We have looked at all the risk factors and mitigated these to come up with, what we believe we have come up with the most risk-averse, around the world flight, ever undertaken.

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We have been planning this around the world flight for nearly four years (including an extra year, thanks to Covid). We have worked hard to find the best route, aircraft and safety training to ensure Travis has a safe, successful and enjoyable journey.

To start with, we needed to look at previous around the world flights and the pilots and to see what went wrong as well as what went right. We talked to as many other earthrounders as possible and looking at all the modern day routes.

We broke down all the areas where, previous earthounders had experienced difficulties, or had felt at risk, and worked eliminated these one by one.


We found that many previous earthrounders had experienced difficulties in the Middle East, sometimes due to military tensions and quite often bureaucratic difficulties. This caused delays, putting time pressure on pilots and creating risks.


The far East had much less bureaucratic hurdles but many people had incidents with very bad weather. Some experienced weather conditions that put their lives at risk, others had major delays sitting on the ground for weeks, waiting for the weather to pass.

Norman Surplus, who completed his around the world flight in 2019 but started it in 2010, until he got flooded in a Monsoon in India.

Mason Andrews (2018 world record breaker) got caught hail storm that was so violent, he had to have parts of his plane repainted. He also spent 6 weeks in Japan, waiting for the weather to improve.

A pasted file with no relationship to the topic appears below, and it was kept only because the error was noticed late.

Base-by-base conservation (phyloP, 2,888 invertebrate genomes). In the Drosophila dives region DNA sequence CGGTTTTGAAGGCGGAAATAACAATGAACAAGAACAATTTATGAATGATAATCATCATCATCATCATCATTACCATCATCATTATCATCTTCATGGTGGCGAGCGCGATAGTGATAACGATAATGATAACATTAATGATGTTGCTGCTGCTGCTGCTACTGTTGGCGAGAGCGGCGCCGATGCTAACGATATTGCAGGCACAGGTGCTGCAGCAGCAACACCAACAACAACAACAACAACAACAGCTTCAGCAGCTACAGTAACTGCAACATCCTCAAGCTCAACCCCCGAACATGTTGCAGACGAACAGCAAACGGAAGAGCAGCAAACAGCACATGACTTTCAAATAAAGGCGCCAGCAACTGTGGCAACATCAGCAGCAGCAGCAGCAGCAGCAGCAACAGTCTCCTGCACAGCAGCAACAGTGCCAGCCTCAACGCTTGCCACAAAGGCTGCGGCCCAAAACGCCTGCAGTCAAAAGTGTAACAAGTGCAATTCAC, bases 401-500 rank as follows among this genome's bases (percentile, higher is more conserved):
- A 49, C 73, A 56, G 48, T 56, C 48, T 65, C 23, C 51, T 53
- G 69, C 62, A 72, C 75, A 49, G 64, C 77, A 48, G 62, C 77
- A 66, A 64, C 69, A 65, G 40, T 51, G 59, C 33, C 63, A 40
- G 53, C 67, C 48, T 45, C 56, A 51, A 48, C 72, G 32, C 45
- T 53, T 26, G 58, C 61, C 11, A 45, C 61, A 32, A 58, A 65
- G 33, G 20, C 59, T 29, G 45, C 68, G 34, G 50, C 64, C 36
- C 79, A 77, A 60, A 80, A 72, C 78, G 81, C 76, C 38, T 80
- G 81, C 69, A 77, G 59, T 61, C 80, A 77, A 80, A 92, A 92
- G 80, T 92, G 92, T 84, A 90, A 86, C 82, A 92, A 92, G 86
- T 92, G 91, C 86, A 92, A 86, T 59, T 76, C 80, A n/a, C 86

So we felt the Far East was risky and potentially very expensive.


Up until 2019, every single engine, around the world flight has had to cross the words biggest ocean, The Pacific. This has meant ferry tanks and long gruelling 15+ hour flights. Not only, was the two lots of 15/16 hour flights daunting for a young pilot, we also didn’t want the added risk of things going wrong with the ferry tanks.

We wanted to avoid the Pacific crossing at all costs. In fact, I do not think Travis would have gone (certainly not at 17), had he had to fly across the Pacific.

Russia opened its boarders to General Aviation in 2018, this allows pilots to avoid many of the previous risks, as outlined above. Russia is a third of Travis’s route and over land. Landing on land is always preferred to landing on water, as long as there are some flat open spaces. A pilot can land on a road in an emergency and there are big long roads all across Russia.


Travis is flying a Cessna 172, the most mass produced aircraft in history and it is also the safest.

The 44,000 Cessna 172’s that have been built to date, has ensured that there are parts for this aircraft, practically everywhere in the world and there is unlikely to be any Aviation maintenance facility, anywhere that hasn’t worked on one…

The worlds Cessna 172’s fly an estimated 5 million hours a year with the best accident rate in private aviation. Although Diamond would argue this but they have a considerably smaller fleet of aircraft flying, which clearly gives them an advantage when the yearly accidents are calculated.

Either way, we feel that the Cessna 172, with its fatal accident rate of 0.56 per 100,000 flying hours, means that chances of Travis dying in his 172 during his 170 hours of flying around the world flight is 0.00095%. Well, that’s what we told his Mum.


Travis will have more flight hours logged and more advanced training than the last three, youngest record breaking, around the world, pilots. In addition to his Night Rating, Instrument Rating, UPRT/Upset Prevention & Recovery Training and Mountain Flying Training, Travis will have logged nearly 400 hours of flying time before take-off on his around the world flight. This is 25% more than the next highest, youngest world record pilot.